CHAPEL HILL — Another study comparing college football players graduation rates to those of their student peers, another giant gap between the two.
Three years after the University of North Carolinas College Sport Research Institute started tracking graduation rates based not on raw numbers but on how athletes performed when compared to other students, nothing has changed. Football players are still graduating about 20 percent less than regular students.
The latest edition of the study, planned for release Tuesday, found that FBS football players were 17 percent less likely to graduate than their male peers, down from 20 percent last year, with a three-year rolling average of 19 percent. At the FCS level, this years average was 8 percent, the three-year average 9 percent.
We think this is really going to force schools to look at, philosophically, what they want to be the real purpose of college sports, and football specifically, North Carolina professor Richard Southall, one of the studys authors, said in a telephone interview Monday.
We know that football is the revenue engine for everything. There may be players who come back and graduate, or leave in good academic standing, all of that stuff. But they are not receiving diplomas at the same rate as the full-time male population.
Are these guys employees? And if theyre employees, then lets pay them. If the purpose of them being there is to create revenue for all these other sports, do they need to be full-time students? Maybe they dont.
The ACCs gap of 22 percent was among the highest in all of college football, behind only the Pac-12, but its important to note that because this measures the difference between football players and male students, that may have as much to do with how many regular ACC students successfully graduate as it does with football players not graduating.
With seven schools in the top 50 of the U.S. News & World Report rankings, the academic rigor of most ACC schools may skew the numbers, just as the influence of California and Stanford may affect those of the Pac-12.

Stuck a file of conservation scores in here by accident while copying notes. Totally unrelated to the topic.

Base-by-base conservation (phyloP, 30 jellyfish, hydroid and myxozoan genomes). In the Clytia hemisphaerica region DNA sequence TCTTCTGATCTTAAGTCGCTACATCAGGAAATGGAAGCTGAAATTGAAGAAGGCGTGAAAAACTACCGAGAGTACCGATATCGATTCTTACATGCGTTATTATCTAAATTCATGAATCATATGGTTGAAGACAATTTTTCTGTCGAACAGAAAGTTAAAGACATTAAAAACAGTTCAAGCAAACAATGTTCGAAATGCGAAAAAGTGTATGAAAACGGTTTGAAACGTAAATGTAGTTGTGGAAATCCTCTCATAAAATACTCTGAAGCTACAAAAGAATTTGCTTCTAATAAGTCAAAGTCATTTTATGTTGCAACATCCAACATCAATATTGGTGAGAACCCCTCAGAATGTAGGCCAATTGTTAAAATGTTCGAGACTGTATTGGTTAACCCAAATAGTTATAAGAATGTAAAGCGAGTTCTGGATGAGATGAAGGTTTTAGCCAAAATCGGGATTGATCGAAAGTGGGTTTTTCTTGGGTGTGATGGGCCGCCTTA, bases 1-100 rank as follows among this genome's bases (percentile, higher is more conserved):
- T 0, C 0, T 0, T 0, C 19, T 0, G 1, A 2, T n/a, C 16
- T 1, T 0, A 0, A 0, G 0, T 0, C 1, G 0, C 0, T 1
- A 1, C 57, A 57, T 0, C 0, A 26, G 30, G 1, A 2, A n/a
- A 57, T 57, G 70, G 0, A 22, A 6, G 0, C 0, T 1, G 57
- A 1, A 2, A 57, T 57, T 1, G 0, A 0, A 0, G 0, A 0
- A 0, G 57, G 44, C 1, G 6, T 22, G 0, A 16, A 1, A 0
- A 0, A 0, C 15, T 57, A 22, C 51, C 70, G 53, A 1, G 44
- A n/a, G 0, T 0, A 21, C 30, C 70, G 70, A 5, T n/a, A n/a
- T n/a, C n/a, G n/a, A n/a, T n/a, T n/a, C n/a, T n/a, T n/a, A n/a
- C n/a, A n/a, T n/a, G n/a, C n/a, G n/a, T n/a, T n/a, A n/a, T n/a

Football actually shows a smaller gap than the most recent major-conference figures for baseball (31 percent) and mens basketball (32 percent). But the studies do continue to raise the question of why more football players arent graduating in the ACC and elsewhere, and what needs to be done to fix that and make sure they get their degrees.
For the first time, the study broke graduation rates down by race this year, comparing black and white football players.
Across the board, black players graduated at lower rates than their white teammates, at the FCS and FBS levels with the exception of the two Historically Black Colleges and Universities conferences, the MEAC and SWAC, where black football players graduated at higher rates than their white teammates.
Within the ACC, black football players had a graduation gap of 28 percent and white players 9 percent, gaps consistent in scope and proportion with other FBS conferences.
Southall said the latest data may spur further inquiry into tracking football players who are special admissions to universities, or examining the quality of the high schools football players attend.
At the least, it should encourage discussions about academic support for athletes, and football players in particular especially on campuses tinged with scandal, including his own, where 64 percent of students in the suspect classes in North Carolinas Department of African and Afro-American Studies were athletes.
We need to have some open, frank discussions and see where this leads us, Southall said. You can do that, or you can deal with academic scandals every two years. Does it do anybody any good to say this was just some rogue individuals? Two people at North Carolina, three people at Michigan, four people at Auburn, its not the system. We should be beyond that.
DeCock: email@example.com, Twitter: @LukeDeCock, 919-829-8947